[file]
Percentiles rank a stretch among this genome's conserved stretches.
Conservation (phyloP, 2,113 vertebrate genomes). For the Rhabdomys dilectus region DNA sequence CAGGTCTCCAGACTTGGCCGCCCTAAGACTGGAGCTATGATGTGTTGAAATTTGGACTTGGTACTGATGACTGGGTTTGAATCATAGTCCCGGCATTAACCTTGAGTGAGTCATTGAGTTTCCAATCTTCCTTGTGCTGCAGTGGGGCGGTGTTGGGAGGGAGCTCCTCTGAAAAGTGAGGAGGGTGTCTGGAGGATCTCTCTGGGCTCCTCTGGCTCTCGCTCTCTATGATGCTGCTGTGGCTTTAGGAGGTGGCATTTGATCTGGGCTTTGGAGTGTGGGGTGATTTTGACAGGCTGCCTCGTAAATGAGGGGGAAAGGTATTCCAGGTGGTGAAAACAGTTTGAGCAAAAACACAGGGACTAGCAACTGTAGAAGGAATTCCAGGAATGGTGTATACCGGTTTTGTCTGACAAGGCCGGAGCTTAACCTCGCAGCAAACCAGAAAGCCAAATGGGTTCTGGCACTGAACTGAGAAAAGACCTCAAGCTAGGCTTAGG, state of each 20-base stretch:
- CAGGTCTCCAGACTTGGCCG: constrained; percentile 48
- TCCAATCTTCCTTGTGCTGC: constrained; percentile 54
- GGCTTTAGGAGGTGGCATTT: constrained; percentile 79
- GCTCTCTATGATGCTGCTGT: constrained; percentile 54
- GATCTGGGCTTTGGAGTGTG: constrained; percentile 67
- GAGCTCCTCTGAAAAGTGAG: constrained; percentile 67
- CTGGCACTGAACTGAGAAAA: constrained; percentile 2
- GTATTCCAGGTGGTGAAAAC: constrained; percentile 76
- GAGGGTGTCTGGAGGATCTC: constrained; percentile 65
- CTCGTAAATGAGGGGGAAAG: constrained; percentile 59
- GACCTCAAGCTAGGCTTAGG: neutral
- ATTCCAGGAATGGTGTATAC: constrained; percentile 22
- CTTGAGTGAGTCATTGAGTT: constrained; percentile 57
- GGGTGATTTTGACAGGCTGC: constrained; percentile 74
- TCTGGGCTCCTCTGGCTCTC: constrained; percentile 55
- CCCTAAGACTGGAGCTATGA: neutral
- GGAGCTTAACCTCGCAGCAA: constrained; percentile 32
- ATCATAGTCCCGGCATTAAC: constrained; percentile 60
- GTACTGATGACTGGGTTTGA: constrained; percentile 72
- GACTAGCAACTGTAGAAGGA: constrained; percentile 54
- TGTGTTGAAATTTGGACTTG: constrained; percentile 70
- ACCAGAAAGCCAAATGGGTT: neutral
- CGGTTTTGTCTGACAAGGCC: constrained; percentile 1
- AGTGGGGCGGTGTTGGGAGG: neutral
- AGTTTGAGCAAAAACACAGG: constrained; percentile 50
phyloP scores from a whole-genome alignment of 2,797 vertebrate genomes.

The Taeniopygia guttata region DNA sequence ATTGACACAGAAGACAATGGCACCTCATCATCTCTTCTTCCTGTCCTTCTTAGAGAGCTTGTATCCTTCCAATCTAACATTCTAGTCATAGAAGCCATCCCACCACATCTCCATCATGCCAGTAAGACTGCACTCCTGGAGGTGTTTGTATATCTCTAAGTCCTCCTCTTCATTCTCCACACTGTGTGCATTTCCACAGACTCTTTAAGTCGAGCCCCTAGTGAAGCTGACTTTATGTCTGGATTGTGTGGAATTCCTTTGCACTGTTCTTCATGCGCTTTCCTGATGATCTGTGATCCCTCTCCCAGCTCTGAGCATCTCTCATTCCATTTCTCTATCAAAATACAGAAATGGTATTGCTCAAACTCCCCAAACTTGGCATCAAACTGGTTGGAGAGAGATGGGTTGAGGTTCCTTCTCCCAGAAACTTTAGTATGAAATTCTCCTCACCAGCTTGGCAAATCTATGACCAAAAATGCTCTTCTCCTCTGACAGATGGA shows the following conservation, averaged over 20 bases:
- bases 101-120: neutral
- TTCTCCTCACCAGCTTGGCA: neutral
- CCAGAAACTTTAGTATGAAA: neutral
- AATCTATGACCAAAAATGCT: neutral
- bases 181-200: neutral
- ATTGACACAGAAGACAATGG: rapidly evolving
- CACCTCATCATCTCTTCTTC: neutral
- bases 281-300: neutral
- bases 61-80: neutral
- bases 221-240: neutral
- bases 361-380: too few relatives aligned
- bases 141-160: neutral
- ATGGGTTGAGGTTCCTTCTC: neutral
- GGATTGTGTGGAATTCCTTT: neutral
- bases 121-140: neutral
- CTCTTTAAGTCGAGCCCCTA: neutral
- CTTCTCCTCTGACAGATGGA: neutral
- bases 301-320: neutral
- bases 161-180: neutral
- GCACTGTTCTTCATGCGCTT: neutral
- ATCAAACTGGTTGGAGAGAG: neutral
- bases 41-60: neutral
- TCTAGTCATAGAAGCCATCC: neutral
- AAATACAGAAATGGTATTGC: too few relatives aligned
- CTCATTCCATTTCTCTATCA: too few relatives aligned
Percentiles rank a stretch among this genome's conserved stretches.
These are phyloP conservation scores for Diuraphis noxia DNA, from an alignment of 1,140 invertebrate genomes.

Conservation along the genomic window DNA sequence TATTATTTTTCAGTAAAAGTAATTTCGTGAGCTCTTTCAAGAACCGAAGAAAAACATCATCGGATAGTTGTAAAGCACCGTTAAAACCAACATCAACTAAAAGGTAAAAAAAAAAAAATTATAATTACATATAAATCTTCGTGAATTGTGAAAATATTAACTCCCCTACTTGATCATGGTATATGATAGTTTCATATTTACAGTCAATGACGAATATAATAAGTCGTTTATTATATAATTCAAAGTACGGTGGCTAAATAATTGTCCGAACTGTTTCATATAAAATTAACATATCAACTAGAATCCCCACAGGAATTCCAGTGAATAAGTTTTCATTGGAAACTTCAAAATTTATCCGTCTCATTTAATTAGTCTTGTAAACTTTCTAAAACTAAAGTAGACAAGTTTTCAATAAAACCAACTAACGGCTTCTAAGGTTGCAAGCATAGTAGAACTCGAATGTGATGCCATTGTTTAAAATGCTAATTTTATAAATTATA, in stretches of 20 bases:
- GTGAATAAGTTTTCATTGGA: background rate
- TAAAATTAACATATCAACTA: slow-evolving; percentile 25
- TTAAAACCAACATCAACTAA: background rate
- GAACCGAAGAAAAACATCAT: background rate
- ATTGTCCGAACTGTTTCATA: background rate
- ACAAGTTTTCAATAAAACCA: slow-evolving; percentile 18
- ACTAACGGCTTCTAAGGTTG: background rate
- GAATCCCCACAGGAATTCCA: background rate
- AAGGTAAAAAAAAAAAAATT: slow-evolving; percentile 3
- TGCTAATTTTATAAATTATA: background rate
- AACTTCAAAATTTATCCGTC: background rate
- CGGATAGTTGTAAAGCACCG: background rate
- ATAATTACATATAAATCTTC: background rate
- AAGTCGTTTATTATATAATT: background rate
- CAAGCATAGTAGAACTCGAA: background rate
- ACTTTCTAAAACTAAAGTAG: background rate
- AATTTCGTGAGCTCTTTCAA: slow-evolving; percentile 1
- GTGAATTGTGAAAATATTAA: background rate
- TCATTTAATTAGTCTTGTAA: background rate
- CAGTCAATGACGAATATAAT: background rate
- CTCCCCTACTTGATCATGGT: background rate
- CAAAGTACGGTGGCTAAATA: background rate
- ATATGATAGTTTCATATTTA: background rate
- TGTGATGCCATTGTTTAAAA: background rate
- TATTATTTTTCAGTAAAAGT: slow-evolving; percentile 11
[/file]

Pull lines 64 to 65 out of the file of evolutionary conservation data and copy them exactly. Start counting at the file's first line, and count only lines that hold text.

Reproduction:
- ACTAACGGCTTCTAAGGTTG: background rate
- GAATCCCCACAGGAATTCCA: background rate